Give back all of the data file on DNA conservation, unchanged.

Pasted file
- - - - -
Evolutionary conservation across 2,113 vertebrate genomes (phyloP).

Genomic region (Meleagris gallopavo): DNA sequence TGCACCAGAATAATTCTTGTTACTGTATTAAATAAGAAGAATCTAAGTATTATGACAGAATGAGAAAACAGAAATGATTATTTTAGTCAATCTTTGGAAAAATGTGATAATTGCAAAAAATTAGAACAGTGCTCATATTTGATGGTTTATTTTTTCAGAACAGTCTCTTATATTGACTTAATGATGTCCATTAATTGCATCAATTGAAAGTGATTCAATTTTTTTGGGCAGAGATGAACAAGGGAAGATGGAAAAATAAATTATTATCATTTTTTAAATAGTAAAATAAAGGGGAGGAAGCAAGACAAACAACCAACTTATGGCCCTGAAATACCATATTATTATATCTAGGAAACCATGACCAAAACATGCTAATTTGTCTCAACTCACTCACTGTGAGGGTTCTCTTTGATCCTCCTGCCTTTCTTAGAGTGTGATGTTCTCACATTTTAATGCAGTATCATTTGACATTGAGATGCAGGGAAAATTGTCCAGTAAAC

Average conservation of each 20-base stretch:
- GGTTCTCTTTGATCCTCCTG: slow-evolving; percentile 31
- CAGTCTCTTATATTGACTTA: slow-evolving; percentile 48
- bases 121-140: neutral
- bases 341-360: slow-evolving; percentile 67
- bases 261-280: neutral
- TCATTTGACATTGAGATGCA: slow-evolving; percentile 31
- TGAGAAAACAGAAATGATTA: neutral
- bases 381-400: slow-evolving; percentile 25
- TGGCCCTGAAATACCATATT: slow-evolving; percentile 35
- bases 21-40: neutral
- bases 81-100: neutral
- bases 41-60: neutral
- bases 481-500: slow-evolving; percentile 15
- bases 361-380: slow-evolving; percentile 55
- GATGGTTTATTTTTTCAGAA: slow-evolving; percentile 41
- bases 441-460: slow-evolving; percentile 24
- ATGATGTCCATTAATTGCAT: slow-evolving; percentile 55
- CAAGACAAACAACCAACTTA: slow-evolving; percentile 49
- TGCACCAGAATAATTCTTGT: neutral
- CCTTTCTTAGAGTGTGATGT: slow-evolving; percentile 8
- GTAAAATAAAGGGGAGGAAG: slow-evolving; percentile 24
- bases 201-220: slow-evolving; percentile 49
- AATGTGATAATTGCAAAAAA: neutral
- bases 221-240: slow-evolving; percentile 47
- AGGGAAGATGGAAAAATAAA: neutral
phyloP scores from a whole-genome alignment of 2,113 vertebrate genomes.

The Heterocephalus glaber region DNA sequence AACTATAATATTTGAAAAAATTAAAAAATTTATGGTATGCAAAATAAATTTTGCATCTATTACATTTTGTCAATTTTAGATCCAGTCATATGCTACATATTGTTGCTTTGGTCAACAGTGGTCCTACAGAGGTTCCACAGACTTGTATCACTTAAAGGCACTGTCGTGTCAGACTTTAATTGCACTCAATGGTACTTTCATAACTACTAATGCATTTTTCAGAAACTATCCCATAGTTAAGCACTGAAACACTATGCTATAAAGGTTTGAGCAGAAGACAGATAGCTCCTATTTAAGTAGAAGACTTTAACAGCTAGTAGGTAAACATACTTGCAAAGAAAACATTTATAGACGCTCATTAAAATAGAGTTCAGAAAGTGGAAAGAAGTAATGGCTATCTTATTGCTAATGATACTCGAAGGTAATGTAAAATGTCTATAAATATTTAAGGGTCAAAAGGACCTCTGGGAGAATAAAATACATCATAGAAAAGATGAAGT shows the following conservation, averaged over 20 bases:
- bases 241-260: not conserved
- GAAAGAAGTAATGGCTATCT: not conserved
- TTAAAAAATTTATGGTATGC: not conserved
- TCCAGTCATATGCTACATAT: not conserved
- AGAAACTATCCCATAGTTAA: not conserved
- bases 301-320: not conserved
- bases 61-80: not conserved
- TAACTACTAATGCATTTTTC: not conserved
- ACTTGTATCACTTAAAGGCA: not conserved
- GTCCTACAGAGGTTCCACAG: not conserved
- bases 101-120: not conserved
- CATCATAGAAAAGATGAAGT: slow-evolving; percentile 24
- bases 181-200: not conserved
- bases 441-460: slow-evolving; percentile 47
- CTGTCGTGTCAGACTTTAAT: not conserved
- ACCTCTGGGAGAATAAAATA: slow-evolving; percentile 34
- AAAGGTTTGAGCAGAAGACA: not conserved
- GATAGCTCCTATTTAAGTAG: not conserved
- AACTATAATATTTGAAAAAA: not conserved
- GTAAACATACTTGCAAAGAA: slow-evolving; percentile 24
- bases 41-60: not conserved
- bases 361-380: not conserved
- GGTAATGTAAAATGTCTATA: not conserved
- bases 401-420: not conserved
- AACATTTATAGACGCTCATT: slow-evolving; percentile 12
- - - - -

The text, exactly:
Evolutionary conservation across 2,113 vertebrate genomes (phyloP).

Genomic region (Meleagris gallopavo): DNA sequence TGCACCAGAATAATTCTTGTTACTGTATTAAATAAGAAGAATCTAAGTATTATGACAGAATGAGAAAACAGAAATGATTATTTTAGTCAATCTTTGGAAAAATGTGATAATTGCAAAAAATTAGAACAGTGCTCATATTTGATGGTTTATTTTTTCAGAACAGTCTCTTATATTGACTTAATGATGTCCATTAATTGCATCAATTGAAAGTGATTCAATTTTTTTGGGCAGAGATGAACAAGGGAAGATGGAAAAATAAATTATTATCATTTTTTAAATAGTAAAATAAAGGGGAGGAAGCAAGACAAACAACCAACTTATGGCCCTGAAATACCATATTATTATATCTAGGAAACCATGACCAAAACATGCTAATTTGTCTCAACTCACTCACTGTGAGGGTTCTCTTTGATCCTCCTGCCTTTCTTAGAGTGTGATGTTCTCACATTTTAATGCAGTATCATTTGACATTGAGATGCAGGGAAAATTGTCCAGTAAAC

Average conservation of each 20-base stretch:
- GGTTCTCTTTGATCCTCCTG: slow-evolving; percentile 31
- CAGTCTCTTATATTGACTTA: slow-evolving; percentile 48
- bases 121-140: neutral
- bases 341-360: slow-evolving; percentile 67
- bases 261-280: neutral
- TCATTTGACATTGAGATGCA: slow-evolving; percentile 31
- TGAGAAAACAGAAATGATTA: neutral
- bases 381-400: slow-evolving; percentile 25
- TGGCCCTGAAATACCATATT: slow-evolving; percentile 35
- bases 21-40: neutral
- bases 81-100: neutral
- bases 41-60: neutral
- bases 481-500: slow-evolving; percentile 15
- bases 361-380: slow-evolving; percentile 55
- GATGGTTTATTTTTTCAGAA: slow-evolving; percentile 41
- bases 441-460: slow-evolving; percentile 24
- ATGATGTCCATTAATTGCAT: slow-evolving; percentile 55
- CAAGACAAACAACCAACTTA: slow-evolving; percentile 49
- TGCACCAGAATAATTCTTGT: neutral
- CCTTTCTTAGAGTGTGATGT: slow-evolving; percentile 8
- GTAAAATAAAGGGGAGGAAG: slow-evolving; percentile 24
- bases 201-220: slow-evolving; percentile 49
- AATGTGATAATTGCAAAAAA: neutral
- bases 221-240: slow-evolving; percentile 47
- AGGGAAGATGGAAAAATAAA: neutral
phyloP scores from a whole-genome alignment of 2,113 vertebrate genomes.

The Heterocephalus glaber region DNA sequence AACTATAATATTTGAAAAAATTAAAAAATTTATGGTATGCAAAATAAATTTTGCATCTATTACATTTTGTCAATTTTAGATCCAGTCATATGCTACATATTGTTGCTTTGGTCAACAGTGGTCCTACAGAGGTTCCACAGACTTGTATCACTTAAAGGCACTGTCGTGTCAGACTTTAATTGCACTCAATGGTACTTTCATAACTACTAATGCATTTTTCAGAAACTATCCCATAGTTAAGCACTGAAACACTATGCTATAAAGGTTTGAGCAGAAGACAGATAGCTCCTATTTAAGTAGAAGACTTTAACAGCTAGTAGGTAAACATACTTGCAAAGAAAACATTTATAGACGCTCATTAAAATAGAGTTCAGAAAGTGGAAAGAAGTAATGGCTATCTTATTGCTAATGATACTCGAAGGTAATGTAAAATGTCTATAAATATTTAAGGGTCAAAAGGACCTCTGGGAGAATAAAATACATCATAGAAAAGATGAAGT shows the following conservation, averaged over 20 bases:
- bases 241-260: not conserved
- GAAAGAAGTAATGGCTATCT: not conserved
- TTAAAAAATTTATGGTATGC: not conserved
- TCCAGTCATATGCTACATAT: not conserved
- AGAAACTATCCCATAGTTAA: not conserved
- bases 301-320: not conserved
- bases 61-80: not conserved
- TAACTACTAATGCATTTTTC: not conserved
- ACTTGTATCACTTAAAGGCA: not conserved
- GTCCTACAGAGGTTCCACAG: not conserved
- bases 101-120: not conserved
- CATCATAGAAAAGATGAAGT: slow-evolving; percentile 24
- bases 181-200: not conserved
- bases 441-460: slow-evolving; percentile 47
- CTGTCGTGTCAGACTTTAAT: not conserved
- ACCTCTGGGAGAATAAAATA: slow-evolving; percentile 34
- AAAGGTTTGAGCAGAAGACA: not conserved
- GATAGCTCCTATTTAAGTAG: not conserved
- AACTATAATATTTGAAAAAA: not conserved
- GTAAACATACTTGCAAAGAA: slow-evolving; percentile 24
- bases 41-60: not conserved
- bases 361-380: not conserved
- GGTAATGTAAAATGTCTATA: not conserved
- bases 401-420: not conserved
- AACATTTATAGACGCTCATT: slow-evolving; percentile 12